Think BR: Brand authenticity comes to the fore
For a brand to truly stand out it, has to express authentic values, write Simon John of Brand Matters and Ian Haughton of Handsome Brands.
Simon John of Brand Matters and Ian Haughton of Handsome Brands
Recent high-profile brand relaunches, including those of British Airways, Greene King and Pizza Express, have all focused on the authentic values of the brand.
British Airways has resurrected the ‘To fly. To serve’ line that originally appeared on its tailfins, Greene King’s rebranding is built around ‘Authentic Hospitality’ - defined as a genuine, warm welcome, excellent service and a total commitment to meeting customers’ needs, while Pizza Express has refreshed the brand by drawing on imagery from the pizzaiolo of the 1960s.
In the past it was possible to launch and even succeed with brands that were somewhat superficial and didn’t always deliver on their promise - but today’s much greater openness and transparency mandates that brands have to be authentic.
Most of the world’s leading brands are authentic, and authentic brands tend to become leaders in their category.
Disney, IBM, Coca-Cola, McDonald’s, Singapore Airlines, VW, Apple, First Direct and The Body Shop are all authentic brands - and leaders.
So what makes for an authentic brand? Originality, a genuine heritage, sincerity, familiarity and a real purpose are all key components.
The power of social media means that brands that try to claim one of these territories without good reason will get found very quickly.
Perhaps most importantly, to be authentic a brand has to deliver what it says it’s going to deliver.
McDonald’s might not be to your taste but the brand does deliver what it promises most of the time.
If by definition, leading brands are authentic, then it may be more interesting to look at inauthentic brands.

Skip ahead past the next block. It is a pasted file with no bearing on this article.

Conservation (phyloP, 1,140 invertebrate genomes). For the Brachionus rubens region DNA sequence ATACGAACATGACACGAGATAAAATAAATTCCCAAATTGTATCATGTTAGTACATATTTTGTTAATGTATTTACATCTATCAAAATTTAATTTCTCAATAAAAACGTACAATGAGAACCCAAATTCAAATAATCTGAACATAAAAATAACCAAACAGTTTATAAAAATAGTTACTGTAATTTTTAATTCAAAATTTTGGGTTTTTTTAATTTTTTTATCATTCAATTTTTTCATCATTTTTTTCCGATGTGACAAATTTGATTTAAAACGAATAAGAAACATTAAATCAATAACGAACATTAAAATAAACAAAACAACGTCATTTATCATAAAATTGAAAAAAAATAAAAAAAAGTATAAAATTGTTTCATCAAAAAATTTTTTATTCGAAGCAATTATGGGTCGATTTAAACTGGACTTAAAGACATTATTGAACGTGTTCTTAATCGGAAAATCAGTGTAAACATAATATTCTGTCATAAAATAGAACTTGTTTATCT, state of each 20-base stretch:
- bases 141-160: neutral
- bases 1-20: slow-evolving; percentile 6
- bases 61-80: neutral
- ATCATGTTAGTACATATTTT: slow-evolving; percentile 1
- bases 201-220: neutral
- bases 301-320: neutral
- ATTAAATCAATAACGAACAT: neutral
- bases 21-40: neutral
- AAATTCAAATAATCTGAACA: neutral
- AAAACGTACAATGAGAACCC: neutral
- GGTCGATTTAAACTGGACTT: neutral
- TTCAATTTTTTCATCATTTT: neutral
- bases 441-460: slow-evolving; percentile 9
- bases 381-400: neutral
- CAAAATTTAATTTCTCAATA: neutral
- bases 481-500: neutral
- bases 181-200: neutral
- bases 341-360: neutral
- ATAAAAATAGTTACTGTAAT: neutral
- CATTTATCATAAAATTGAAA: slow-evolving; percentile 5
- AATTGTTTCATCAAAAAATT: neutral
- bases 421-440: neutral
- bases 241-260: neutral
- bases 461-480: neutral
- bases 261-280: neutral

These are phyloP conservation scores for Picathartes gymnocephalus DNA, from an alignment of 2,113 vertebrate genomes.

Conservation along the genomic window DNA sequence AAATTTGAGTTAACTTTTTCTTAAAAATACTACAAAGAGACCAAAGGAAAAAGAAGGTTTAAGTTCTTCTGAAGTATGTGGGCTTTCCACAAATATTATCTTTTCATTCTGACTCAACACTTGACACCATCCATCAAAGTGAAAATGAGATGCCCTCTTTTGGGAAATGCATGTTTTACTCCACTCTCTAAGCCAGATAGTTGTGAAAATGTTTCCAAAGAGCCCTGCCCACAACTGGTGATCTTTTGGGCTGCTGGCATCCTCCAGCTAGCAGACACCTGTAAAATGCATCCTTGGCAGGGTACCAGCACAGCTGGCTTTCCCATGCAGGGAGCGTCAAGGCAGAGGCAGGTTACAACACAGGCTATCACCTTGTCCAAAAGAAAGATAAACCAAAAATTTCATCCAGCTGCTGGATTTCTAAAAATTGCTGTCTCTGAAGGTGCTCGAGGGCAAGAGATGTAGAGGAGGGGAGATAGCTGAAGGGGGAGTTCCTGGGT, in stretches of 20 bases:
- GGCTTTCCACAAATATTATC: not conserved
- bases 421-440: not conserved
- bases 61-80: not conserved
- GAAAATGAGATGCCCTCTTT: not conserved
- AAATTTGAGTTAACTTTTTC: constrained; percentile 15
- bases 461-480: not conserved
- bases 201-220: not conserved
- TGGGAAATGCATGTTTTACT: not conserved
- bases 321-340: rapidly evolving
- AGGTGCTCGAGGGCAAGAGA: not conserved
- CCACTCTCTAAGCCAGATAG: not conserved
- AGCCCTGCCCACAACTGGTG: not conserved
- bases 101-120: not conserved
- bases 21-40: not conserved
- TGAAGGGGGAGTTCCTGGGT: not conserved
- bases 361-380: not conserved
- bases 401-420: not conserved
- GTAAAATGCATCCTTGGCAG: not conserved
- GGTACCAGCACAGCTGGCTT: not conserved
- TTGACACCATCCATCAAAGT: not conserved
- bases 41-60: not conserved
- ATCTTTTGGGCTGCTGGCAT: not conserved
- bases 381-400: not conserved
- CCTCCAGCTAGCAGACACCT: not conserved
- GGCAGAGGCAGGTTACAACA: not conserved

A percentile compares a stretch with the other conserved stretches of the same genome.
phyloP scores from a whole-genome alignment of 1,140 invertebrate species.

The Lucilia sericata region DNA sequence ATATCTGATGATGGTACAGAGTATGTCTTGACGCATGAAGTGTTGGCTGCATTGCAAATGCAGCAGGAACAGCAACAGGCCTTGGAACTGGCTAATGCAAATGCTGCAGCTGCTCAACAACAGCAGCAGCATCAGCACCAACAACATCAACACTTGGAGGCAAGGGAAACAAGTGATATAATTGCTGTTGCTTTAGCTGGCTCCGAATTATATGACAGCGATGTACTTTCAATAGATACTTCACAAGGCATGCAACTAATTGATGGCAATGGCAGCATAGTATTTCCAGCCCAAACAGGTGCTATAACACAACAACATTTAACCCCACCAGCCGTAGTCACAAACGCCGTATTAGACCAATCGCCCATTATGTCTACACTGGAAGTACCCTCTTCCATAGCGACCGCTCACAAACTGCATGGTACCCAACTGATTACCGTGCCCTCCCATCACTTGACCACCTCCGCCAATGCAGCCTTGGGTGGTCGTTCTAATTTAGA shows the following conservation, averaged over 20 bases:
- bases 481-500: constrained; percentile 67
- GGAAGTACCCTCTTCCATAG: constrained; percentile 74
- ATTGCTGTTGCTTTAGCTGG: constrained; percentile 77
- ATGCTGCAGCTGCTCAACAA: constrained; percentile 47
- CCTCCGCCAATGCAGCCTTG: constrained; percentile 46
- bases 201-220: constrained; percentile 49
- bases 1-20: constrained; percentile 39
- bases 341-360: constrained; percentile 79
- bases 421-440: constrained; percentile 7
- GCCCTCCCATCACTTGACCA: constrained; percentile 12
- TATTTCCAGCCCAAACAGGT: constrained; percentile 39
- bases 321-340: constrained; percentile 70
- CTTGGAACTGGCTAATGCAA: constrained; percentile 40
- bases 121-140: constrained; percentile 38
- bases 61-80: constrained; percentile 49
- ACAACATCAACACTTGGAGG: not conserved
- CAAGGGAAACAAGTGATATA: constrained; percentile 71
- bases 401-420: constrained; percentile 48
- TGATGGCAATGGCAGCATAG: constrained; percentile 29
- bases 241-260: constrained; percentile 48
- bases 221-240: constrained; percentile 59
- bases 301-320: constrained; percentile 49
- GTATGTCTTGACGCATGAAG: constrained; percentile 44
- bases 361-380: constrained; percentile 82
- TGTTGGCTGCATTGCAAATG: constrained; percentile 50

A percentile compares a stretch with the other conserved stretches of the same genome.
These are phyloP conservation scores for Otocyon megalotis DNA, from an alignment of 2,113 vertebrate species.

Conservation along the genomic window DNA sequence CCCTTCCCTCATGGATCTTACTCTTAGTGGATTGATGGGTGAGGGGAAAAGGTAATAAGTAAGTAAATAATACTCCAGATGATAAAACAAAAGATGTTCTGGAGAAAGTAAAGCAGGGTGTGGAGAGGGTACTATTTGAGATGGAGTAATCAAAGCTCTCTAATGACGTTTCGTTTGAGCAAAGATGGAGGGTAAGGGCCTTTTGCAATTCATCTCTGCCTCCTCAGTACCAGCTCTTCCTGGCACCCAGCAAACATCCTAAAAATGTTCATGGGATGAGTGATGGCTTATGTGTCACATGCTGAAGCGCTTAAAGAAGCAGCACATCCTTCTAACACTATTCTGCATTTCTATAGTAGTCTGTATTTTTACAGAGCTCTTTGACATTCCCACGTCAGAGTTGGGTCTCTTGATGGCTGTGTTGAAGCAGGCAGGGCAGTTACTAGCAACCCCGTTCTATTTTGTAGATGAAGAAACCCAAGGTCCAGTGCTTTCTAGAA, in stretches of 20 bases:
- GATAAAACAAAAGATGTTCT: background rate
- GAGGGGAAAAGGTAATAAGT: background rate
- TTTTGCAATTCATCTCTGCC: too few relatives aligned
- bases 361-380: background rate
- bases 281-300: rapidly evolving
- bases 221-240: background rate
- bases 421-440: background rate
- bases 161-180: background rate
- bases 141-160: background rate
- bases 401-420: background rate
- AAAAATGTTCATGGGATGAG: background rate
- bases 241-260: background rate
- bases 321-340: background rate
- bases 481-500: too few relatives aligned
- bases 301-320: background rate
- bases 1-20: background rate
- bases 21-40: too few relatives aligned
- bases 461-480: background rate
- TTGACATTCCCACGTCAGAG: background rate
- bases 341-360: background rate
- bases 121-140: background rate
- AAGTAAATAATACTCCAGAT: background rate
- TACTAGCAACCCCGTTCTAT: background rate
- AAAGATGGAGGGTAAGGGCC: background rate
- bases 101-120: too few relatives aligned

We’ve found four types of inauthentic brands: firstly there’s the simple copy-cat brand.
Think of the many KFC look-alikes found in inner city high streets - Texas, Dixie, Tennessee Fried Chicken and so on.
These are hardly authentic brands, although their local sales may be good. They are straightforward copies (and indeed KFC’s legal teams are becoming much more vigilant in addressing these look-alikes).
Then there are brands that aren’t actually copying anyone else but lack originality, heritage and a sense of purpose - we’re thinking of the many financial price comparison sites, for example.
Comparethemarket’s meerkats get lots of attention, but what's the brand really about?
How is it different from other price comparison sites? What will happen when we tire of meerkat jokes?
The same is true of the many loan consolidation and injury compensation ‘brands’.
These brands often rely on heavy media spend, careful targeting and direct response for their sales - familiarity, heritage and originality are usually absent.
The third category is those brands which have familiarity but seem to lack a clear consumer-focused purpose - we’re thinking of DFS, Swinton and One World.
We’re not sure what they stand for. They aren’t copy-cats but they don’t feel authentic to us.
Finally there are those brands that are authentic on many levels but overclaim - and don’t deliver.
BP is authentic in many ways, but the ‘Beyond Petroleum’ claim was a step too far for a company that was primarily a petroleum company.
Post Deepwater Horizon the brand has dropped the Beyond Petroleum line.
It's clear that authenticity is key and something all brand custodians must focus on if they’re to build brand value and loyalty over the long term.
Simon John, Brand Matters and Ian Haughton, Handsome Brands
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